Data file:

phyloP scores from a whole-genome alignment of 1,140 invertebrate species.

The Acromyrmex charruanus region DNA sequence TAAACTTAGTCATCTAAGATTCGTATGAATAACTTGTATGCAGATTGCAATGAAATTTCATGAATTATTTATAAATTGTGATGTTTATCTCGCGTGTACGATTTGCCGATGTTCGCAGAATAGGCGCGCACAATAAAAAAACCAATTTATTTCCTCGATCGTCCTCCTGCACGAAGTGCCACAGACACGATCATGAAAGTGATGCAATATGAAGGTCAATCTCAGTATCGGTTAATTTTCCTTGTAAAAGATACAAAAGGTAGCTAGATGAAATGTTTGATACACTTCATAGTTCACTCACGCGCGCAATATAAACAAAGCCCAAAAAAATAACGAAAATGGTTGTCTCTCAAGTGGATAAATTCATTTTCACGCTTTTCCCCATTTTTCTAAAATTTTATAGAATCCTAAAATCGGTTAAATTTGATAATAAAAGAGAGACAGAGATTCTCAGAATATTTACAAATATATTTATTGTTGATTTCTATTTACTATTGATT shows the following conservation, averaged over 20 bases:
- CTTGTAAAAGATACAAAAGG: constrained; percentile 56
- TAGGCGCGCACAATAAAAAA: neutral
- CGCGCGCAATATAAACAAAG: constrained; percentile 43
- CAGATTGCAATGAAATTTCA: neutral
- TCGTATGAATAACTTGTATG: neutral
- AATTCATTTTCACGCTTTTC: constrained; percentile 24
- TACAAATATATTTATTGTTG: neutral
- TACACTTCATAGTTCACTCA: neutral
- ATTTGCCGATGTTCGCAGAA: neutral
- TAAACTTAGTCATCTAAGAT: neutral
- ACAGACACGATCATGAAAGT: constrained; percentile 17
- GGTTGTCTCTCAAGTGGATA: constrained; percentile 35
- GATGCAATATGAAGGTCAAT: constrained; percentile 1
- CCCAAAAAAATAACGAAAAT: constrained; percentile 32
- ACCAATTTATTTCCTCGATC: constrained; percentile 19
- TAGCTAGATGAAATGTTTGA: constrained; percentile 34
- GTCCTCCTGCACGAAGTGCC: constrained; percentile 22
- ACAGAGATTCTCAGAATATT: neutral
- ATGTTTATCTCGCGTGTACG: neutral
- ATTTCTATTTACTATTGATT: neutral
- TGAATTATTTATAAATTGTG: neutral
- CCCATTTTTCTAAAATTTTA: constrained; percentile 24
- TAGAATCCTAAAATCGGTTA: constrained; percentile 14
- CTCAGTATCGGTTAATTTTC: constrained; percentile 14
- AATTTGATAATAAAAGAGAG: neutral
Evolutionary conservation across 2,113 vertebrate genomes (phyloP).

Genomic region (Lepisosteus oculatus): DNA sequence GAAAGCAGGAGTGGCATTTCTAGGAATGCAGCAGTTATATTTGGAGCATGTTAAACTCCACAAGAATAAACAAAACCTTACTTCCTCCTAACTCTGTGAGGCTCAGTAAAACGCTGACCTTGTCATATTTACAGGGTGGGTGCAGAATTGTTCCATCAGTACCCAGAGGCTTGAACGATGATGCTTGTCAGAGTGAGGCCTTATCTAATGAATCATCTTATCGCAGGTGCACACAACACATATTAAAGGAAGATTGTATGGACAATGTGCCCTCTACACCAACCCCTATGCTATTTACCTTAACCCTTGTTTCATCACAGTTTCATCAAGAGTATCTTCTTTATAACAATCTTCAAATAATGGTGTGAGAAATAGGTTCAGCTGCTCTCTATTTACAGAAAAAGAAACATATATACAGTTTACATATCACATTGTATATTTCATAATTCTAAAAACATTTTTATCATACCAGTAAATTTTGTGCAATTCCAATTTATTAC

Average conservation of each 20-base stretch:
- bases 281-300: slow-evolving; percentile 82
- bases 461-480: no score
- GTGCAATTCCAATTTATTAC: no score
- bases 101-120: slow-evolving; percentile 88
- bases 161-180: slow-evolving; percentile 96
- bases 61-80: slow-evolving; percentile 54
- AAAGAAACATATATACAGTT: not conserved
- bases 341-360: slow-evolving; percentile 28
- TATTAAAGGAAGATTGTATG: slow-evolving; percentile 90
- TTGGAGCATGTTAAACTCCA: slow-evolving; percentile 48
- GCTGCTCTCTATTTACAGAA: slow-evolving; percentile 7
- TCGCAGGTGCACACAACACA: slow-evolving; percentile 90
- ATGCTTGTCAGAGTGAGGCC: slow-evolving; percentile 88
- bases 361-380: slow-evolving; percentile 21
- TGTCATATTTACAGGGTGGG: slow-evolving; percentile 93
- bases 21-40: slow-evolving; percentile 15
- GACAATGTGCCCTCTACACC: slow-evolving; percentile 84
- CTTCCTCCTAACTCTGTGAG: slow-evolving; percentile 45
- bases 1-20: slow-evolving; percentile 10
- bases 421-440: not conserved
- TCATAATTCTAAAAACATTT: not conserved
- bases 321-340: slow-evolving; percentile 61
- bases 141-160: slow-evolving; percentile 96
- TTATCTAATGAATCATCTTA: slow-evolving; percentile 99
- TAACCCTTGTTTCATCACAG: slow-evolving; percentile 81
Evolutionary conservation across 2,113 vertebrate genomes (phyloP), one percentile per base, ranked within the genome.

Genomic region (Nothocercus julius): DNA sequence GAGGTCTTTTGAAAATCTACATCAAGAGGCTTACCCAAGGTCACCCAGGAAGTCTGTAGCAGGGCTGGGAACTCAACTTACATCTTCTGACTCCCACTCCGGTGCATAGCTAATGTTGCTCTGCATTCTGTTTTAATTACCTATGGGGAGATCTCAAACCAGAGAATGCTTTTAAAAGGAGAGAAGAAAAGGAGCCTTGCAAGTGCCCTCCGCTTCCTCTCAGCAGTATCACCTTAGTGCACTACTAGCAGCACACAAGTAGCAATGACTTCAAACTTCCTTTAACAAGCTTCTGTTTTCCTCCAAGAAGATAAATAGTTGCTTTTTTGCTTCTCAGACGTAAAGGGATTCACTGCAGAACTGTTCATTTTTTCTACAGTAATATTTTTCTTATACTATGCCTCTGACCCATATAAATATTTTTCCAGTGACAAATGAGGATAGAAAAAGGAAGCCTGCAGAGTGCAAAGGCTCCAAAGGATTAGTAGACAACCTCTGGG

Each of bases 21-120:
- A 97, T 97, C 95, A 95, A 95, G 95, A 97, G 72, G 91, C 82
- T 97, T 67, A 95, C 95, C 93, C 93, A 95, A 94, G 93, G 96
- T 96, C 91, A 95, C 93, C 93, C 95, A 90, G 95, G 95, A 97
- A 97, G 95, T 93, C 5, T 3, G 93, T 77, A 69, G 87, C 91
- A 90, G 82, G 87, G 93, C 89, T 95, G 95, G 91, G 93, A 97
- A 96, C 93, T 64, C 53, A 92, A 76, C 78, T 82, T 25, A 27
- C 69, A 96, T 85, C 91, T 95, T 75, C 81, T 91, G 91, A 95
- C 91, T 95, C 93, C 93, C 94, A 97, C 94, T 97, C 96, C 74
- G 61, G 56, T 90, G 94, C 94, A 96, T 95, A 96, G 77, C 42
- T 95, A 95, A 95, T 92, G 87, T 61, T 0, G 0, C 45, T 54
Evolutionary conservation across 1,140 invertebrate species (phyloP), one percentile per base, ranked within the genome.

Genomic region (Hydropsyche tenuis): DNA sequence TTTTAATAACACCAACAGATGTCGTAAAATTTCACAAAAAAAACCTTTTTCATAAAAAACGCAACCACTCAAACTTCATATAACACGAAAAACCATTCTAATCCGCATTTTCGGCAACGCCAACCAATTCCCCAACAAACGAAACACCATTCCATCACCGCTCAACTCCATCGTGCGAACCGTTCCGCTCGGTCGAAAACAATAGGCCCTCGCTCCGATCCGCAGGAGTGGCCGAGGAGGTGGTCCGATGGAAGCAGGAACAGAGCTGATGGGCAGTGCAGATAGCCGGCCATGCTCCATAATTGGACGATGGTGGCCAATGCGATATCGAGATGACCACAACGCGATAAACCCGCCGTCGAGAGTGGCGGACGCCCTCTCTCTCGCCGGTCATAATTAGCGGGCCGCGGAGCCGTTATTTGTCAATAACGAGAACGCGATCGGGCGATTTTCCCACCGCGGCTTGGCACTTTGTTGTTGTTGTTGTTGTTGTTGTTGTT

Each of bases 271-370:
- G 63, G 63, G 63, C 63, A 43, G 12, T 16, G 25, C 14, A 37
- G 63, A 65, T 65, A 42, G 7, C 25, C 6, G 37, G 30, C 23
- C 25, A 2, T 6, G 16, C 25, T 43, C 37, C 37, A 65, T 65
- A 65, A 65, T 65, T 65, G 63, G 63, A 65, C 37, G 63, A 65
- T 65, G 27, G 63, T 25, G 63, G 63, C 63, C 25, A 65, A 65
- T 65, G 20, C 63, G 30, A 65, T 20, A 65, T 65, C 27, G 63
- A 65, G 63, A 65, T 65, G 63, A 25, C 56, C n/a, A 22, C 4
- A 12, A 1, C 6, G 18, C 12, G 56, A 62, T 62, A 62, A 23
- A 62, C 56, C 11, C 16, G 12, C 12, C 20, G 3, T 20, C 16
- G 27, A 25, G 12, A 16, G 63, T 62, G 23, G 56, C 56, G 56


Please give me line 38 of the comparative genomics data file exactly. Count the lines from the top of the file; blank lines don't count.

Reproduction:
- bases 341-360: slow-evolving; percentile 28